Memayu Kabuyutan Trusmi Cirebon (replacement of welit)

Kramat Mbah Buyut Trusmi is located in Trusmi village in Weru sub district, about 7 km west of Cirebon. This holy site called kramat is the second most important site in Cirebon after astana Gunung Jati. Unlike astana Gunung Jati, which is under the direct control of the kraton kasepuhan, Trusmi is now independent, although formerly it also belonged to the kraton kasepuhan. When this short of independence commenced is unclear and when this question asked to the custodians, they tend to avoid answering it.

The revered figure of this kramat is known as Ki Buyut Trusmi from which the kramat’s name is derived. Kramat means holy site and Buyut means great grand-father, but the term Ki Buyut refers to the ancestor, the founder of the desa (village) where the kramat is located. Who is really meant by Ki Buyut Trusmi is still unclear. According to the local legend and folklore, the name “Trusmi” is derived from ‘trus’ (instantly) and ‘semi’ (spring). Thus ‘trus semi’ means ‘to spring up instantly’. The Kramat Trusmi consists of two sections, one section is separated from the other by a space which functions as a pathway from the west entrance of the kramat to the east entrance. The first section is in the south, comprising the mosque and its annex, whereas the other section is to the north being the tombs section where the legendary founder figures, Ki Gede Trusmi and Pangeran Trusmi , are entombed. Both sections are surrounded by a wall two meters high made up of a bare stack of red bricks. The oldest building in the complex is called witana. Witana stands for ‘wiwit’ and ‘ana’ meaning the first that existed. It lies next to the pekulahan, a pond for bathing. Next to witana lies the mosque, one main part of the kramat which although it has undergone extensive renovation still maintains its greatness architecture by the preserved structure of the building. This include the style of its wooden roof (sirap), pillars (soko guru), and the peak (memolo).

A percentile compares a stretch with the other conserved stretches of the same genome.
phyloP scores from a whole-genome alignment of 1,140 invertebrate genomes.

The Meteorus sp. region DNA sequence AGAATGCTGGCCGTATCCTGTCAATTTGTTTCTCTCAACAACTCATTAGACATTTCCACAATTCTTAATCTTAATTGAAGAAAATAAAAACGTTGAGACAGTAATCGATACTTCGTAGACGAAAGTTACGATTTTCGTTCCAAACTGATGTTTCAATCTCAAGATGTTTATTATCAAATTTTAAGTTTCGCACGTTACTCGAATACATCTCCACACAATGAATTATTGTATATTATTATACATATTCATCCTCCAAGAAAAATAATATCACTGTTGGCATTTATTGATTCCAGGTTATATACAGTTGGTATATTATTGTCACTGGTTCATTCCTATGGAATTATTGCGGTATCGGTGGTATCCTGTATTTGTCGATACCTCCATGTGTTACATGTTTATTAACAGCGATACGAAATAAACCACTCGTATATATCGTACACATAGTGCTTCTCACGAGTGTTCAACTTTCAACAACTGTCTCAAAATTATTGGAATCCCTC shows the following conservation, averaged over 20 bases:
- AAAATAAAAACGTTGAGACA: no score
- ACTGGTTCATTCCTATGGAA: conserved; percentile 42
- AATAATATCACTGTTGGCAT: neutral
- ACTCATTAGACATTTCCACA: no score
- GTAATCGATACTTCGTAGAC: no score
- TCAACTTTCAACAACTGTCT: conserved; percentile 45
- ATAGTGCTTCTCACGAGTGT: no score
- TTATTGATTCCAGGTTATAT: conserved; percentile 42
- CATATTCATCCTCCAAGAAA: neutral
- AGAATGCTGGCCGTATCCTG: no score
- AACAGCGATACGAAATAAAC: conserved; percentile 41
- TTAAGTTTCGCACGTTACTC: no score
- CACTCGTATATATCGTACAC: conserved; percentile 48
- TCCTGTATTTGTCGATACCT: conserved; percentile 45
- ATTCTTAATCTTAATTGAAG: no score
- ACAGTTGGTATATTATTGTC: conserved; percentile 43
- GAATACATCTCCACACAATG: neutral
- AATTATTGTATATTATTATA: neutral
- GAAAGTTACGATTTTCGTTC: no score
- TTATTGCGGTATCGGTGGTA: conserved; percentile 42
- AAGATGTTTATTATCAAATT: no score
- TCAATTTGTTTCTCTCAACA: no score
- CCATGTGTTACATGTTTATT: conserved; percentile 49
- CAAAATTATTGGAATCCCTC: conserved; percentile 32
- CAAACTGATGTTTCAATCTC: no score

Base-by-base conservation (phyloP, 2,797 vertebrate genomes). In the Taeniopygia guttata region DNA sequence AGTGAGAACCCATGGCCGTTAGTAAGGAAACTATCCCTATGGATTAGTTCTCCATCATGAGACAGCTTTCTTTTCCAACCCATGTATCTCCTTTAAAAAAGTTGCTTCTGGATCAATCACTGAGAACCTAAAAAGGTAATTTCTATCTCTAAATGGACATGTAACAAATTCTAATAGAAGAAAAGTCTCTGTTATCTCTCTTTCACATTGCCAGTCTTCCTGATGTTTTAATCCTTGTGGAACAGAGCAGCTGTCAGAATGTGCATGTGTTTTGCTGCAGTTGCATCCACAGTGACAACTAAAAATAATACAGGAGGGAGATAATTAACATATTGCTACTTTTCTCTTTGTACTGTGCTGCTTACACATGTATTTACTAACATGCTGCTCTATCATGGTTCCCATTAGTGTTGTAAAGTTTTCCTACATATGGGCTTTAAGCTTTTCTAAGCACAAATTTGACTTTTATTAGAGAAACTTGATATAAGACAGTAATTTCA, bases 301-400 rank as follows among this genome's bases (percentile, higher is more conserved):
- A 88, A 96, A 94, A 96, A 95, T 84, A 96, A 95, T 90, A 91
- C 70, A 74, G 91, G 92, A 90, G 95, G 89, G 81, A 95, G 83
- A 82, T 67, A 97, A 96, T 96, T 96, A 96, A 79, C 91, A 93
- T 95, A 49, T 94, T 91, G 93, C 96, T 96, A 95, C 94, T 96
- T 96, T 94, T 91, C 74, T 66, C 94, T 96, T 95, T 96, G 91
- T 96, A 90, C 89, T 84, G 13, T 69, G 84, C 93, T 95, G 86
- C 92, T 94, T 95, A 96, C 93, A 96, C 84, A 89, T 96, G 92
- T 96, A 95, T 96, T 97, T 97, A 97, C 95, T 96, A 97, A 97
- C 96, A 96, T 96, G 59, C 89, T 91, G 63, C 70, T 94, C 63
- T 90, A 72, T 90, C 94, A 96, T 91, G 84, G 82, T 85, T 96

Based on the story from the custodian, the physical structure of the kramat and the traditions within it convey symbolic messages which lay on recounting the meaning of Islam as a religion of peace (rukun/damai) and the anthropomorphic measurement. The total length of the surrounding wall is 60 depa. The number 60 is alludes to the number of the prophets known by the most Muslims. The use of anthropomorphic measurement of depa , which is stretching the two hands apart making a straight line of approximately between 1.65 and 1.80 meter long, as a way of measuring a unit of length is to reflect that each prophet led mankind onto the straight path (sirat al-mustaqim).